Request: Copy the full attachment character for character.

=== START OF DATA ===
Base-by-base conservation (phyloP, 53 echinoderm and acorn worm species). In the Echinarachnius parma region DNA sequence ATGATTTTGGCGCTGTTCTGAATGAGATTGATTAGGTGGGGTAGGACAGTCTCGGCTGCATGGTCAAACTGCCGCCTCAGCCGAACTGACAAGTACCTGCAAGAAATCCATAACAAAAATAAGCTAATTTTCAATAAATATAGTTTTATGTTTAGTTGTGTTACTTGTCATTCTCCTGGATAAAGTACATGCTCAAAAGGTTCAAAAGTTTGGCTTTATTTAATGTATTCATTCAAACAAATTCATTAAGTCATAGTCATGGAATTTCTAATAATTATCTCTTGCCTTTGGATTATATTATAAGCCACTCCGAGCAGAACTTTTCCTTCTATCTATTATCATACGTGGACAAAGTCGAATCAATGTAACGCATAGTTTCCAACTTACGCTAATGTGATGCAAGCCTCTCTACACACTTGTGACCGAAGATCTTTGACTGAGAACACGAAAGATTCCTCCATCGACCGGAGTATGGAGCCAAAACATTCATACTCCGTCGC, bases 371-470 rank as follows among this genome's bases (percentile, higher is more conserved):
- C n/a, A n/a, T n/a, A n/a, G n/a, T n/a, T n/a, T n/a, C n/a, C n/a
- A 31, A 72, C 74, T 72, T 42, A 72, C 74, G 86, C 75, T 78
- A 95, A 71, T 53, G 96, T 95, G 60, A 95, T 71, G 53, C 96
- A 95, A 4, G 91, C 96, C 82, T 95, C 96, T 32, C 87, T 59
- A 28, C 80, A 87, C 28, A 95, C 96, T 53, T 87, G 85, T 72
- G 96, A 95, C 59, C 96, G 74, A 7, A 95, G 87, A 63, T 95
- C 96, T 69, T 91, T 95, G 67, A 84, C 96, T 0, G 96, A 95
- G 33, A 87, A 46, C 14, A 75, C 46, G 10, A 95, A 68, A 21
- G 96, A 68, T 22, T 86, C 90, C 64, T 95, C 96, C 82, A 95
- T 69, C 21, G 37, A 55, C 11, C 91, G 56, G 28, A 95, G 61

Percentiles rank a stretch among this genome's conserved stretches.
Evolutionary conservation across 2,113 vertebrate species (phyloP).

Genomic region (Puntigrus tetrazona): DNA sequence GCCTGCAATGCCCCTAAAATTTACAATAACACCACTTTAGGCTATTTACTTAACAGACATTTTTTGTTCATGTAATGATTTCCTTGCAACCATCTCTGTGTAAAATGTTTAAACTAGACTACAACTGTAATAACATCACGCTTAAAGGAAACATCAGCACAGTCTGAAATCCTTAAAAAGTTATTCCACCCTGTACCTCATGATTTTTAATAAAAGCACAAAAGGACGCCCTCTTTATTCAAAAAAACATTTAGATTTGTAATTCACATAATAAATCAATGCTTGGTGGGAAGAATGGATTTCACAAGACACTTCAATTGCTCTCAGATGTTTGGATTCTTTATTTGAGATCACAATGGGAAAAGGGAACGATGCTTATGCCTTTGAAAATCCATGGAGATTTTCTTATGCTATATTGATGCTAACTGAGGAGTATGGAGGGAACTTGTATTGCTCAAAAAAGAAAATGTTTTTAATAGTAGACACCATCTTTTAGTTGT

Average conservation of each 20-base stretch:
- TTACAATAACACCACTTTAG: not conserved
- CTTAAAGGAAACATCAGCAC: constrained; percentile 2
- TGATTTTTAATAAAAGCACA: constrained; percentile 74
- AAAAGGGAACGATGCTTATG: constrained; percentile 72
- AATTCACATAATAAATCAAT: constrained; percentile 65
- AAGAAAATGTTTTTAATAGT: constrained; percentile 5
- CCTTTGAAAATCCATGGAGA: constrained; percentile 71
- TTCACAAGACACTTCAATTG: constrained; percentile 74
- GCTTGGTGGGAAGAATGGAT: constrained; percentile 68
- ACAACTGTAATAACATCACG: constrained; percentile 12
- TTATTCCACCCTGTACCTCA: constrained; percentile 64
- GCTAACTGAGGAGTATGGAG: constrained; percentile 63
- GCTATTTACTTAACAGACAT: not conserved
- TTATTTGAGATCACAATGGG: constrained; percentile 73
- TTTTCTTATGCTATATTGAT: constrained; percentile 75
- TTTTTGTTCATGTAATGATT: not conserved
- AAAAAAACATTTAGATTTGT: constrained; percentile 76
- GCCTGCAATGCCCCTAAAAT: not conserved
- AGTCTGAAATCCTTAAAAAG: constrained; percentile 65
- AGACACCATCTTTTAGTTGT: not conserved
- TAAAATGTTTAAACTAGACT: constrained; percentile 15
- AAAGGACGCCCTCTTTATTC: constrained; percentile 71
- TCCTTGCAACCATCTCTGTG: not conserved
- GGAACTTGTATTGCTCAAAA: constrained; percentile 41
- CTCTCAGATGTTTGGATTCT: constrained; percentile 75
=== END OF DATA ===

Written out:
Base-by-base conservation (phyloP, 53 echinoderm and acorn worm species). In the Echinarachnius parma region DNA sequence ATGATTTTGGCGCTGTTCTGAATGAGATTGATTAGGTGGGGTAGGACAGTCTCGGCTGCATGGTCAAACTGCCGCCTCAGCCGAACTGACAAGTACCTGCAAGAAATCCATAACAAAAATAAGCTAATTTTCAATAAATATAGTTTTATGTTTAGTTGTGTTACTTGTCATTCTCCTGGATAAAGTACATGCTCAAAAGGTTCAAAAGTTTGGCTTTATTTAATGTATTCATTCAAACAAATTCATTAAGTCATAGTCATGGAATTTCTAATAATTATCTCTTGCCTTTGGATTATATTATAAGCCACTCCGAGCAGAACTTTTCCTTCTATCTATTATCATACGTGGACAAAGTCGAATCAATGTAACGCATAGTTTCCAACTTACGCTAATGTGATGCAAGCCTCTCTACACACTTGTGACCGAAGATCTTTGACTGAGAACACGAAAGATTCCTCCATCGACCGGAGTATGGAGCCAAAACATTCATACTCCGTCGC, bases 371-470 rank as follows among this genome's bases (percentile, higher is more conserved):
- C n/a, A n/a, T n/a, A n/a, G n/a, T n/a, T n/a, T n/a, C n/a, C n/a
- A 31, A 72, C 74, T 72, T 42, A 72, C 74, G 86, C 75, T 78
- A 95, A 71, T 53, G 96, T 95, G 60, A 95, T 71, G 53, C 96
- A 95, A 4, G 91, C 96, C 82, T 95, C 96, T 32, C 87, T 59
- A 28, C 80, A 87, C 28, A 95, C 96, T 53, T 87, G 85, T 72
- G 96, A 95, C 59, C 96, G 74, A 7, A 95, G 87, A 63, T 95
- C 96, T 69, T 91, T 95, G 67, A 84, C 96, T 0, G 96, A 95
- G 33, A 87, A 46, C 14, A 75, C 46, G 10, A 95, A 68, A 21
- G 96, A 68, T 22, T 86, C 90, C 64, T 95, C 96, C 82, A 95
- T 69, C 21, G 37, A 55, C 11, C 91, G 56, G 28, A 95, G 61

Percentiles rank a stretch among this genome's conserved stretches.
Evolutionary conservation across 2,113 vertebrate species (phyloP).

Genomic region (Puntigrus tetrazona): DNA sequence GCCTGCAATGCCCCTAAAATTTACAATAACACCACTTTAGGCTATTTACTTAACAGACATTTTTTGTTCATGTAATGATTTCCTTGCAACCATCTCTGTGTAAAATGTTTAAACTAGACTACAACTGTAATAACATCACGCTTAAAGGAAACATCAGCACAGTCTGAAATCCTTAAAAAGTTATTCCACCCTGTACCTCATGATTTTTAATAAAAGCACAAAAGGACGCCCTCTTTATTCAAAAAAACATTTAGATTTGTAATTCACATAATAAATCAATGCTTGGTGGGAAGAATGGATTTCACAAGACACTTCAATTGCTCTCAGATGTTTGGATTCTTTATTTGAGATCACAATGGGAAAAGGGAACGATGCTTATGCCTTTGAAAATCCATGGAGATTTTCTTATGCTATATTGATGCTAACTGAGGAGTATGGAGGGAACTTGTATTGCTCAAAAAAGAAAATGTTTTTAATAGTAGACACCATCTTTTAGTTGT

Average conservation of each 20-base stretch:
- TTACAATAACACCACTTTAG: not conserved
- CTTAAAGGAAACATCAGCAC: constrained; percentile 2
- TGATTTTTAATAAAAGCACA: constrained; percentile 74
- AAAAGGGAACGATGCTTATG: constrained; percentile 72
- AATTCACATAATAAATCAAT: constrained; percentile 65
- AAGAAAATGTTTTTAATAGT: constrained; percentile 5
- CCTTTGAAAATCCATGGAGA: constrained; percentile 71
- TTCACAAGACACTTCAATTG: constrained; percentile 74
- GCTTGGTGGGAAGAATGGAT: constrained; percentile 68
- ACAACTGTAATAACATCACG: constrained; percentile 12
- TTATTCCACCCTGTACCTCA: constrained; percentile 64
- GCTAACTGAGGAGTATGGAG: constrained; percentile 63
- GCTATTTACTTAACAGACAT: not conserved
- TTATTTGAGATCACAATGGG: constrained; percentile 73
- TTTTCTTATGCTATATTGAT: constrained; percentile 75
- TTTTTGTTCATGTAATGATT: not conserved
- AAAAAAACATTTAGATTTGT: constrained; percentile 76
- GCCTGCAATGCCCCTAAAAT: not conserved
- AGTCTGAAATCCTTAAAAAG: constrained; percentile 65
- AGACACCATCTTTTAGTTGT: not conserved
- TAAAATGTTTAAACTAGACT: constrained; percentile 15
- AAAGGACGCCCTCTTTATTC: constrained; percentile 71
- TCCTTGCAACCATCTCTGTG: not conserved
- GGAACTTGTATTGCTCAAAA: constrained; percentile 41
- CTCTCAGATGTTTGGATTCT: constrained; percentile 75